Sunday, August 30, 2020

Avoiding Synchronous Video Fatigue During Remote Learning

The COVID-19 pandemic has resulted in some monumental shifts to practice.  Educators have taken a critical lens as to why they teach the way they do and how it can be done more effectively.  For virtually every school that is, or will be, implementing some sort of remote or hybrid learning model, you can bet that videoconference tools will play an enormous role. While it is excellent that educators now have a variety of options at their disposal, there is a growing concern that has to be addressed if learning is the goal.

I need to get something off my chest.  Have you heard of Zoom fatigue? It is a real thing I assure you, and it applies to Microsoft Teams, Google Meet, or any other similar platform.  Facilitating professional learning using video conferencing tools is exhausting.  I have experienced this firsthand over the past couple of weeks as I have worked with numerous districts on remote and hybrid pedagogy through all-day virtual workshops.  Being put in this position empowered me to critically examine how the day would playout for the educators I was working with.  In the end, I went with shorter sessions, longer and more numerous breaks, loads of collaborative activities, and asynchronous tasks where I remained on-hand for individual coaching and feedback.  

I bet many of you have experienced the same thing in meetings and professional development since the pandemic began. Now we need to see ourselves in our learners' shoes to provide experiences that both engage and empower them. It becomes harder to do this if we miss the mark with the synchronous component. Heather Marcoux recently shared this:

Experts say it's understandable that kids are just "over Zoom" as the Huffington Post put it. Just like adults, kids are feeling what experts are calling Zoom fatigue. It's a real phenomenon that experts like Gianpiero Petriglieri, an associate professor at Insead who studies sustainable learning told the BBC. "The video call is our reminder of the people we have lost temporarily," he explains. "What I'm finding is, we're all exhausted; It doesn't matter whether they are introverts or extroverts. We are experiencing the same disruption of the familiar context during the pandemic."

Below are some strategies to consider in order to get maximum impact from any live video tool.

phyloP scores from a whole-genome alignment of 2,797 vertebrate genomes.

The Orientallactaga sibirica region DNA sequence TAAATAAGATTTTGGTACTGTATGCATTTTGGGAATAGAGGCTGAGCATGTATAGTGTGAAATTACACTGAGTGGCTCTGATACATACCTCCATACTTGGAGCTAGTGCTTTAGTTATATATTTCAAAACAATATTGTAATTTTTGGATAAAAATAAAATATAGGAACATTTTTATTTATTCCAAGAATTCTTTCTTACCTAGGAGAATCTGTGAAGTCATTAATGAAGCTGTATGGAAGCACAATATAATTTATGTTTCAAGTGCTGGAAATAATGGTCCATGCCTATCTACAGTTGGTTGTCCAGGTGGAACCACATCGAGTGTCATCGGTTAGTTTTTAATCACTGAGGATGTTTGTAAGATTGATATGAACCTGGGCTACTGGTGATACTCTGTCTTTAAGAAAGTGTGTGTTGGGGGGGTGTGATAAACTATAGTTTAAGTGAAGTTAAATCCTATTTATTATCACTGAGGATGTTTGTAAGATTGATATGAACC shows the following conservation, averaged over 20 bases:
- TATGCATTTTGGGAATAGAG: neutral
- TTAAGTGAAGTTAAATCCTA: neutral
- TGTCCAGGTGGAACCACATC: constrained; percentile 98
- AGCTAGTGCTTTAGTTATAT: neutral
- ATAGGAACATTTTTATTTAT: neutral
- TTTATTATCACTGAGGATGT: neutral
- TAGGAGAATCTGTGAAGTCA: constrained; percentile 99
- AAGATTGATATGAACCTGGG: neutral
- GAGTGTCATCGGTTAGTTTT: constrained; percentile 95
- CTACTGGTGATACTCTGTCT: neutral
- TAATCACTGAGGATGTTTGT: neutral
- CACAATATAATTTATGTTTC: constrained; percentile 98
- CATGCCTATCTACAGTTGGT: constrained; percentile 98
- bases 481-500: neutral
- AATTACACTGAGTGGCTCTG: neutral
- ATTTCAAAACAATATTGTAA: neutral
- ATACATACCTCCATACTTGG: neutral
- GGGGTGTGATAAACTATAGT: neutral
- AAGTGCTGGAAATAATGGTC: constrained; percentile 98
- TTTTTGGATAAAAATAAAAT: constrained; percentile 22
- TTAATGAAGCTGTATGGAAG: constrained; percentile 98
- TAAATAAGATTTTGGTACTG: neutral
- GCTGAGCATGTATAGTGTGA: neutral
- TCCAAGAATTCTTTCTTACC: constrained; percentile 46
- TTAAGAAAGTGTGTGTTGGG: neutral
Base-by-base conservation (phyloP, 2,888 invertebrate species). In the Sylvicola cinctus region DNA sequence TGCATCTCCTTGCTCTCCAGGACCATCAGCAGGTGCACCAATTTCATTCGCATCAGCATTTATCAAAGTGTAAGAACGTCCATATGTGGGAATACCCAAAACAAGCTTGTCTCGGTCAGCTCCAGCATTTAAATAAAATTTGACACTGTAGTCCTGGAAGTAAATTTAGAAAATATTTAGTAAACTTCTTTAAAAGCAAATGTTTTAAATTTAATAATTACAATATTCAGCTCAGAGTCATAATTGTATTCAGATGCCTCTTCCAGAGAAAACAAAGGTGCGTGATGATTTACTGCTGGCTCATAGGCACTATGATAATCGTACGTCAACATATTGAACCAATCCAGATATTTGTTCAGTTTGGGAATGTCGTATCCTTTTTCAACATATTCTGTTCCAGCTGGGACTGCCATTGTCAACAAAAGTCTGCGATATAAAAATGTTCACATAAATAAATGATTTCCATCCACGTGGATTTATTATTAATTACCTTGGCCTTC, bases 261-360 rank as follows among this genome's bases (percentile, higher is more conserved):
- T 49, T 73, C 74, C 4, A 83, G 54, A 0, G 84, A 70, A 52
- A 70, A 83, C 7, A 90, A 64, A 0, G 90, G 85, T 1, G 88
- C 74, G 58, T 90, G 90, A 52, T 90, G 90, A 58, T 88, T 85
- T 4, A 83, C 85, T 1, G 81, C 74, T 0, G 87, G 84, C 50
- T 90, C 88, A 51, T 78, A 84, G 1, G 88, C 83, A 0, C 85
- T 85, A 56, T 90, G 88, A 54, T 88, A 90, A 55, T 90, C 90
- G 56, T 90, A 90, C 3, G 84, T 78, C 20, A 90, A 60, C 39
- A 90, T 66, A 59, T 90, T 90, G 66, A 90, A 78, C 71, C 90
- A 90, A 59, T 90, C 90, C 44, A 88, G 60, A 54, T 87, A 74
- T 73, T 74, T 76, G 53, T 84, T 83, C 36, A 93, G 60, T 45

• Interactivity during synchronous sessions in the form of discourse and collaboration are vital as is being laser-focused in terms of the content that has to be delivered. 
  • Less is more in this case, and brevity combined with sound instructional design can work to create impactful lessons.
  • Co-create norms with learners for behavior, attentiveness, and interaction.
  • Don't teach every standard. Prioritize those that are the most important by grade level and content area.
  • Begin with a short anticipatory set to infuse relevancy and get learners fired up about the lesson or activity.
  • Infuse routine breaks that incorporate movement and social-emotional (SEL) activities.
  • Achieve a balance through the use of asynchronous learning tasks that can empower learners both on and off the screen. Remote blended learning and authentic challenge problems always work well.
  • Try to keep the direct instruction component between 10 and 15 minutes with at least two checks for understanding to break up adult talking.
  • Bookend the synchronous component of the lesson with 10 minutes in the beginning and ten at the end for closure.
  • Seek feedback from learners and families on how they feel about synchronous video lessons.
  • Build-in time to reflect on whether the synchronous component of the lesson was successful or not. Ask yourself, "Would I have been engaged and empowered if I was the learner?"

Fatigue is yet another challenge that educators need to overcome in a remote or hybrid world. Most of us know all too well how this feels, which compels us to act. A healthy combination of sound pedagogy, professional learning support, feedback, and reflection will help any educator grow and improve their craft.  

Be sure to check out my entire #remotelearning series. 

4 comments:

  1. Great advice.

    I'd suggest that much of your wisdoms follows the precepts of microlearning, albeit in a live teaching context. Deliver short teachings (<5 minutes)followed by challenges that reinforce learning messages. Add realtime results and teachers have the ability to read the class, measure progress, and pace appropriately.

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  2. Great, this is exactly what has been happening in my school too. My students, including me, have become highly fatigued by the demands of the online learning process. Some of my students have repeatedly complained of headaches, a general sense of illness, low energy levels and blurred vision. In my case, I have gone through headaches, low energy levels and times when I could not focus on my laptop screen any more! I am not even talking about the numerous times when I have had body aches because of sitting in the same place for two to three hours at a time. The ten minutes break between classes is often whittled away when classes extend beyond the fifty minutes period.

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